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The Exclusion Zone

Groves at NFCC

The photo to the left was taken at the Niagara Falls Country Club, on the high ground that rises above Lewiston, not long after the Second World War had ended. The occasion of the banquet was a reunion of industrialists, military men, and scientists instrumental to the Manhattan Project, the success of which had been demonstrated dramatically at Hiroshima and Nagasaki less than a year earlier.

In attendance were Major General Leslie R. Groves (that’s him under the mirror), the military director of the Manhattan Engineer District of the US Army Corps of Engineers—the name Groves gave to the project—and Colonel Kenneth D. Nichols, Groves’s right-hand man.

The others seated at the table with Groves and Nichols were the owners and managers and scientists who guided the region’s leading heavy industries—the people whose expertise and facilities made Niagara Falls, in many ways, ground zero in the effort to build the world’s first atomic bomb.

In the early years of the Manhattan Project, the physicists working on the atomic bomb argued over the bomb’s fundamental design but agreed on one pressing need: a steady supply of refined uranium. Initially—before it built the vast federal facilities at Oak Ridge, Tennessee and Hanford, Washington—the federal government turned to private companies to meet that need. Niagara Falls’ chemical and metallurgical industries were the best equipped, experienced, and situated to the purpose. With cheap, abundant power supplied by the Falls, companies like Union Carbide, Titanium Alloys Mfg., National Lead, and the Vanadium Corporation of American had been experimenting with rare alloys for decades. At the time, Hooker Chemical was already one of the nation’s leading producers of chlorine and fluorine, a chemical essential to the creation of uranium hexafluoride and uranium tetrafluoride—a middle step in the enrichment cycle between raw uranium ore and the isolation of U-235, the isotope used in weapons and reactors.

To answer the country’s call and to win a piece of the $2 billion that the federal government would eventually spend on the Manhattan Project, the region’s industrialists were more than happy to refit their furnaces and mills and take on the special problems that attend handling uranium. Before long Niagara Falls was the free world’s leading producer of uranium metal, as well as its waste products.

At the time the photograph was taken, Nichols and Groves were making a tour of those sites critically important to the project’s success, and Niagara Falls ranked high on that list, alongside Oak Ridge and Los Alamos, New Mexico. The Niagara Falls Country Club was a natural place to hold this particular reunion: The club occupies a scenic hilltop outside Lewiston, a good four miles north of the smokestacks, scorched earth, and discharge pipes at what was once Niagara Falls’ industrial core, where Union Carbide alone—parent to companies such as ElectroMet, US Vanadium, and Linde Air—stretched over hundreds of acres along Royal Avenue.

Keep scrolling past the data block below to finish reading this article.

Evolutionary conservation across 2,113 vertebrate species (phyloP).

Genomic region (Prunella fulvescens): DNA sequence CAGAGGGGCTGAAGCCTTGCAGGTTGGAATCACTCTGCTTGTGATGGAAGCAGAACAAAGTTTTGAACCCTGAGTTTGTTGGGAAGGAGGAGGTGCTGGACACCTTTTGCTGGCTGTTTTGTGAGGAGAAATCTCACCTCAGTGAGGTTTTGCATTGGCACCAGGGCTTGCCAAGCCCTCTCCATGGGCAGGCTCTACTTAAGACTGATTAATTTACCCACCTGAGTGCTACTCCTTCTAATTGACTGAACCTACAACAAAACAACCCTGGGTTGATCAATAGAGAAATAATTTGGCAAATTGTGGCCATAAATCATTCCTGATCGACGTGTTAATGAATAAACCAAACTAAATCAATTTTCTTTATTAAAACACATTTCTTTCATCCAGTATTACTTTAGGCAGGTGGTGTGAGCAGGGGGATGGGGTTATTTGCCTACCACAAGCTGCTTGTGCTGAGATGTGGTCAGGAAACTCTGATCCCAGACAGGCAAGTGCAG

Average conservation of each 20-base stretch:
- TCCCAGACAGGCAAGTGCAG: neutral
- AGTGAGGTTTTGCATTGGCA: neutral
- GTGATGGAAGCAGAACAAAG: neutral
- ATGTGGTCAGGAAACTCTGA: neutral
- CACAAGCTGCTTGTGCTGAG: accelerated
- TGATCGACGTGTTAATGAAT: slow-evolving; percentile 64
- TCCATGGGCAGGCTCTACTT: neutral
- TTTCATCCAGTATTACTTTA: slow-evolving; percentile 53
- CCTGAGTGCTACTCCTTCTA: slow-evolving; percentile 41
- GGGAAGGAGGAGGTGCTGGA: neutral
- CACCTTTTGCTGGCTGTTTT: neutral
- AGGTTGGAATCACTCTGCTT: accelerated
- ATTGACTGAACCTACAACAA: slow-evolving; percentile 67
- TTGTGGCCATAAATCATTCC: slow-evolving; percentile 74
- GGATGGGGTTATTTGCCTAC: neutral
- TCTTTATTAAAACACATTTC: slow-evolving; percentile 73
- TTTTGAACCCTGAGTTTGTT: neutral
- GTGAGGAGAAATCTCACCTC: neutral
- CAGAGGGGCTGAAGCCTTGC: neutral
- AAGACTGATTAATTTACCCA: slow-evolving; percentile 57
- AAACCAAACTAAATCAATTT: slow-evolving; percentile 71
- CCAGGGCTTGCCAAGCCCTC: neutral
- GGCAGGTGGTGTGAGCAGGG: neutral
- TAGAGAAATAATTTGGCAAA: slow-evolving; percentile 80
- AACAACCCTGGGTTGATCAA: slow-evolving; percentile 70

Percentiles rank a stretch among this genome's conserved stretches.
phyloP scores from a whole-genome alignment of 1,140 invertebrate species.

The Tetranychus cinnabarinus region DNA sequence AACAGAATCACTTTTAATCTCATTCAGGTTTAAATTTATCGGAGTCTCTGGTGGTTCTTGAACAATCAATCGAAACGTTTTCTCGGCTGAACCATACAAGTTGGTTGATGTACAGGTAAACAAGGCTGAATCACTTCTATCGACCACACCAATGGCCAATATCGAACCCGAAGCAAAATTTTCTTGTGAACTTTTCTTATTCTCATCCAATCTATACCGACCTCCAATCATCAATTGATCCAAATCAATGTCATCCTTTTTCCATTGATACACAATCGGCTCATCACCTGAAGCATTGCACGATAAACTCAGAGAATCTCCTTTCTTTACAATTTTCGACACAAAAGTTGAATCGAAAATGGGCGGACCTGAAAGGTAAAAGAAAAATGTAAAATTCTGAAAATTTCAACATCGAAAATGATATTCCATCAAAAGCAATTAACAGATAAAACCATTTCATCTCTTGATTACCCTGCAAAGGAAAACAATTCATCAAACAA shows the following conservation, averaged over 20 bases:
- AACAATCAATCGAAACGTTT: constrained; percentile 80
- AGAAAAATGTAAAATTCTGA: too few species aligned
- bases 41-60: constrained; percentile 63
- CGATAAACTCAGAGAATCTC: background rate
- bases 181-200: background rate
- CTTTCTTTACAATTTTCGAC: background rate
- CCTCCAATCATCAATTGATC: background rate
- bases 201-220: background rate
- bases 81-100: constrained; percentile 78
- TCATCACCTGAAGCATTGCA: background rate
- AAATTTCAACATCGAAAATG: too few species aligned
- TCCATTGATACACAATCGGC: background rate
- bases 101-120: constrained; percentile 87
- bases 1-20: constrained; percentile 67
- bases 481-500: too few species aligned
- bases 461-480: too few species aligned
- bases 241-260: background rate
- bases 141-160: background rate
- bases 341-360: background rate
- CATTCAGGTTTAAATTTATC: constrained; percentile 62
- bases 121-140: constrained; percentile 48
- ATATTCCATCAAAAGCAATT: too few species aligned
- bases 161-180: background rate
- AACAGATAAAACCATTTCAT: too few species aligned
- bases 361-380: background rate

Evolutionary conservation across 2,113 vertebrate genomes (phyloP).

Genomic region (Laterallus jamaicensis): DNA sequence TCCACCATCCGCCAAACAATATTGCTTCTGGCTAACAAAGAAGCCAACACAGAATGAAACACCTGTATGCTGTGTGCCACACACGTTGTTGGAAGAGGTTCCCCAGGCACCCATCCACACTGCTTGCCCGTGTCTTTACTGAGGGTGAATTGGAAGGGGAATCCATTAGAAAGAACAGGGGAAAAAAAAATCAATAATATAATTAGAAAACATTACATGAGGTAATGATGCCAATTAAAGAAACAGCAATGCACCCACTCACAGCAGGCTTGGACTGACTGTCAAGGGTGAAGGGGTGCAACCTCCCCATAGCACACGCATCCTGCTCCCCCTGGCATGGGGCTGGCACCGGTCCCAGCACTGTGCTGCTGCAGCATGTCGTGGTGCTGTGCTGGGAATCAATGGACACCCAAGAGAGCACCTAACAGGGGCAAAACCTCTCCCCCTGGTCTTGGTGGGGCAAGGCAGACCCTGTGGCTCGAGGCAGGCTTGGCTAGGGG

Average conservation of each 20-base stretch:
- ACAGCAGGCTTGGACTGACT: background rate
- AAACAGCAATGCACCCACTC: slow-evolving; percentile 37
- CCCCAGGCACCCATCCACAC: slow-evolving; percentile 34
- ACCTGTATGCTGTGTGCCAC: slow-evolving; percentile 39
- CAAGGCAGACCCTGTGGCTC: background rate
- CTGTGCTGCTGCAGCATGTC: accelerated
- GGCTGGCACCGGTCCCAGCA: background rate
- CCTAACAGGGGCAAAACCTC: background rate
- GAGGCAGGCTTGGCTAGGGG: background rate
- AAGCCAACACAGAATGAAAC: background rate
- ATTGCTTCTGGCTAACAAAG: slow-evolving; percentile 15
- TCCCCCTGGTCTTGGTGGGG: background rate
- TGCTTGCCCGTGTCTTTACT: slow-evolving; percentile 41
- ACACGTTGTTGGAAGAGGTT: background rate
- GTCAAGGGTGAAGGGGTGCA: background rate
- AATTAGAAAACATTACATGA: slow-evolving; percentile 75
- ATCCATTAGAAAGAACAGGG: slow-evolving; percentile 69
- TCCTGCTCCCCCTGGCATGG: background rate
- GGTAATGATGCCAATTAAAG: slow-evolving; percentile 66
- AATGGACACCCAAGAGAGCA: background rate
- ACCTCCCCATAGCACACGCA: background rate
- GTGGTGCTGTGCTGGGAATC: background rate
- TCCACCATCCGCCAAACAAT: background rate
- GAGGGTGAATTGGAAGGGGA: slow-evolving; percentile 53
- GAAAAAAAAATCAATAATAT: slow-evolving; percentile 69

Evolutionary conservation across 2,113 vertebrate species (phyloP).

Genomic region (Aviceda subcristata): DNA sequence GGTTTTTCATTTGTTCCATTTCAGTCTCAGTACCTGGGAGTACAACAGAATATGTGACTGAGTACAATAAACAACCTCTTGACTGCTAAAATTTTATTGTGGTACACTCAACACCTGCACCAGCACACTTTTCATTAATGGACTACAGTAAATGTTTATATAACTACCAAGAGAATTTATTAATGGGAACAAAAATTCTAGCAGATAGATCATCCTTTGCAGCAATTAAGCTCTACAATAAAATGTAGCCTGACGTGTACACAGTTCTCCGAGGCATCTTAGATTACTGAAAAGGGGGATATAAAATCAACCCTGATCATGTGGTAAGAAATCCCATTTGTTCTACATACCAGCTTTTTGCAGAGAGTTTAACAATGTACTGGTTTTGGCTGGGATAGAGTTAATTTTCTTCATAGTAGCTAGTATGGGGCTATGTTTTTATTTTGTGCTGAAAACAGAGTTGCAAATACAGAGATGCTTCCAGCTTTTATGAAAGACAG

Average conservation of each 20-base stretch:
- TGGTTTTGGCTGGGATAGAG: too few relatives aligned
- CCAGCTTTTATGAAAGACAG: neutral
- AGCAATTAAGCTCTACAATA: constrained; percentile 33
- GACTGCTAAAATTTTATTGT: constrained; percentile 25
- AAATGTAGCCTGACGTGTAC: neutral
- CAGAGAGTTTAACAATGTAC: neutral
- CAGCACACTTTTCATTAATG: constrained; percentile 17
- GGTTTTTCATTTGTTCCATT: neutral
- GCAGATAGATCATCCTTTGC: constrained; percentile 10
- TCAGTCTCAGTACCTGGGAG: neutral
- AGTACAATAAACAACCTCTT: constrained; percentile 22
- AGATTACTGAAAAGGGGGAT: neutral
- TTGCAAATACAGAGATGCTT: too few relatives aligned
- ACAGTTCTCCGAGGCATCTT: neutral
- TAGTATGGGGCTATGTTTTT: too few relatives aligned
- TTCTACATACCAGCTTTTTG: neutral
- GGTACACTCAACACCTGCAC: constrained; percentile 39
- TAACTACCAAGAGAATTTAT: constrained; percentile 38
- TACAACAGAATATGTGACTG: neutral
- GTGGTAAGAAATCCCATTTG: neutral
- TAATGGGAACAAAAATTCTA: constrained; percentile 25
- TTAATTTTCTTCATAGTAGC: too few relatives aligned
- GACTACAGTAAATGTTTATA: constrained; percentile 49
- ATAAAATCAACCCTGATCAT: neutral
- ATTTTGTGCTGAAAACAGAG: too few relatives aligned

Lewiston still feels isolated from the environmental degradation that is one legacy of Niagara Falls’ chemical and metallurgical industry, and particularly its embrace of the war machine during the Manhattan Project and the Cold War. The neighborhood surrounding the country club was, and remains, some of the highest-priced real estate in Niagara County. The streets that surround the golf course—Mountainview and Woodland Drives, Forest Road—were home to the industrialists and managers in whose factories the raw materials of the atom bomb had been created.

Some of those at the table with Groves and Nichols almost certainly lived in that exclusive neighborhood. What might they have thought 30 years later, when a study commissioned by the Department of Energy suggested that their streets, like many others in Niagara County, might have been paved with radioactive material, byproducts of the uranium refinement processes their companies had helped to pioneer?

By the mid 1970s, the environmental and human health costs of Niagara’s heavy industries and their cavalier approach to waste disposal were becoming difficult to ignore. People were sick; dumping grounds mysteriously burst into flames; rows of waste barrels rotted along railroad tracks, in shallow ditches, and in creekbeds. In 1978, just as the story that would become the Love Canal scandal was beginning to surface, the Department of Energy—which had succeeded the Manhattan Engineering District and the Atomic Energy Commission as steward of the country’s radioactive materials and industries—commissioned EG&G, a division of the mammoth engineering firm URS, to conduct an aerial radiological survey of Niagara County. The survey identified radioactive “hotspots” as concentric contour lines on a map; the hotspots were supposed to warrant closer investigation, because they represented unsafe and unnatural rates of exposure, indicating some sort of waste contamination.
NFCC
EG&G Survey NFCC Map Overlay
One of the hotspots identified in the EG&G survey circumscribes half the Niagara Falls Country Club. (That’s it, pictured top left; part of the golf course sits inside the triangular contour lines , which match the roads surrounding the club, as indicated in the map bottom left. The entire EG&G survey used to be available online at the US Army Corps of Engineer’s Buffalo District Web site. They took it down early in 2006.)

What could have caused this contamination? One can only speculate now: Probably it was either fill used in a construction project or road paving material—gravel, cinders, oil—which contained contaminated material from industrial sites.